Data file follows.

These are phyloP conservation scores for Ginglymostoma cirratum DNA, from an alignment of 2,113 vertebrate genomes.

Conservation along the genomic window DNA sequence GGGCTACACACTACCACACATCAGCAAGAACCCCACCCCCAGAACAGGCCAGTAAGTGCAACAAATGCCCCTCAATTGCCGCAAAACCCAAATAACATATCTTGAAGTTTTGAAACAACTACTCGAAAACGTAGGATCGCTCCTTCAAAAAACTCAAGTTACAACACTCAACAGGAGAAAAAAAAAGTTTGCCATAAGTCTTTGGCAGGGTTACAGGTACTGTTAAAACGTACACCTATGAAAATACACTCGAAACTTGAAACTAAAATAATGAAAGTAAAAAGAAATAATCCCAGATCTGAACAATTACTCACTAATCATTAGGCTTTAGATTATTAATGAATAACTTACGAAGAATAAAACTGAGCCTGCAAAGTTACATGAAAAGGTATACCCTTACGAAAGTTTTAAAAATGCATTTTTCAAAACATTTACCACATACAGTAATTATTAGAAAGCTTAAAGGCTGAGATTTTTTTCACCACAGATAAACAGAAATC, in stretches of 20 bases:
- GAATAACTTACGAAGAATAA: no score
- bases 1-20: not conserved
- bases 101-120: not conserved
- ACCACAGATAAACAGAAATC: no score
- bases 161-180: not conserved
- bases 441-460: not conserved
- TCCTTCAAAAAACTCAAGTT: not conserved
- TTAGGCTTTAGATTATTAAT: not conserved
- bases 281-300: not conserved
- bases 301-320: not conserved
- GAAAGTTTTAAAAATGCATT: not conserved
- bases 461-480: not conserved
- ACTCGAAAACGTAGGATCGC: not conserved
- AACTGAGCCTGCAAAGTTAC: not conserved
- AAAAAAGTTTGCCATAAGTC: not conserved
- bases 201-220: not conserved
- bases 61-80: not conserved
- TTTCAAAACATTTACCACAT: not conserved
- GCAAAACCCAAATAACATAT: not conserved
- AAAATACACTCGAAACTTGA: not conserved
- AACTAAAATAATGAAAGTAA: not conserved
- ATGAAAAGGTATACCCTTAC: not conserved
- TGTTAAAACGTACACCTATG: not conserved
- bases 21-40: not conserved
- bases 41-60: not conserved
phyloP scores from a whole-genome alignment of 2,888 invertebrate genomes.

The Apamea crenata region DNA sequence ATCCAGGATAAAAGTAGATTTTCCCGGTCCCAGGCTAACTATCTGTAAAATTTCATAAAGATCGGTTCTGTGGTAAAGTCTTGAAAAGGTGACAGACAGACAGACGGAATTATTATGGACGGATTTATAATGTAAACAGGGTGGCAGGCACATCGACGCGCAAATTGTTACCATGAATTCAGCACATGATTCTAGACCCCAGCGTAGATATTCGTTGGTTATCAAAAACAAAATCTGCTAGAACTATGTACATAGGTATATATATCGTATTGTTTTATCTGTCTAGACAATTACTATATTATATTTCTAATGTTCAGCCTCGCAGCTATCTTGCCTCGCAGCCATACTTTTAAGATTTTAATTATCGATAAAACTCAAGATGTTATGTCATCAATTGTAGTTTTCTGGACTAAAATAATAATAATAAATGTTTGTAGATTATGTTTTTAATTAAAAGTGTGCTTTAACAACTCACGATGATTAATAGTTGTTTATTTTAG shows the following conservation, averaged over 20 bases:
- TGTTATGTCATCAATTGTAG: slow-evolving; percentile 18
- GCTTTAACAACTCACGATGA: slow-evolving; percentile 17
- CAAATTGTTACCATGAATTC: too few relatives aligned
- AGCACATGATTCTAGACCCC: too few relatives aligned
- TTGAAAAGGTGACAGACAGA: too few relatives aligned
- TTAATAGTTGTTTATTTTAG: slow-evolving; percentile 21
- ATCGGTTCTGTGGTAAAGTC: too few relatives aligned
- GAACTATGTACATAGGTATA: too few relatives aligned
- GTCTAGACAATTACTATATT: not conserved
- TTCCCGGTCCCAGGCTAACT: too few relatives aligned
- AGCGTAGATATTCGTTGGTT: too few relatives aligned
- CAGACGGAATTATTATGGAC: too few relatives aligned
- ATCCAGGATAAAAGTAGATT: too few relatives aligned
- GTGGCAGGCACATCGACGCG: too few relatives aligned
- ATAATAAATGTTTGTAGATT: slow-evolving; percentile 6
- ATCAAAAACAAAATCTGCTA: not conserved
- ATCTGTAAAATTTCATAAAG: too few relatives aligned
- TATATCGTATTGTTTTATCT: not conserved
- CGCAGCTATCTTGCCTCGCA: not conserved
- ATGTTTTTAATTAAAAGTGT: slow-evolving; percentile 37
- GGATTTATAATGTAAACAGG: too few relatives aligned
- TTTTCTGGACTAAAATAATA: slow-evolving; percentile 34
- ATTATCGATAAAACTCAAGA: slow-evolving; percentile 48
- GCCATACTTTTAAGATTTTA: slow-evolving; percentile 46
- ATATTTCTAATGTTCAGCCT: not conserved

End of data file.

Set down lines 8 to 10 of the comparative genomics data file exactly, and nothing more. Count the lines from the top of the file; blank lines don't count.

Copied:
- bases 441-460: not conserved
- TCCTTCAAAAAACTCAAGTT: not conserved
- TTAGGCTTTAGATTATTAAT: not conserved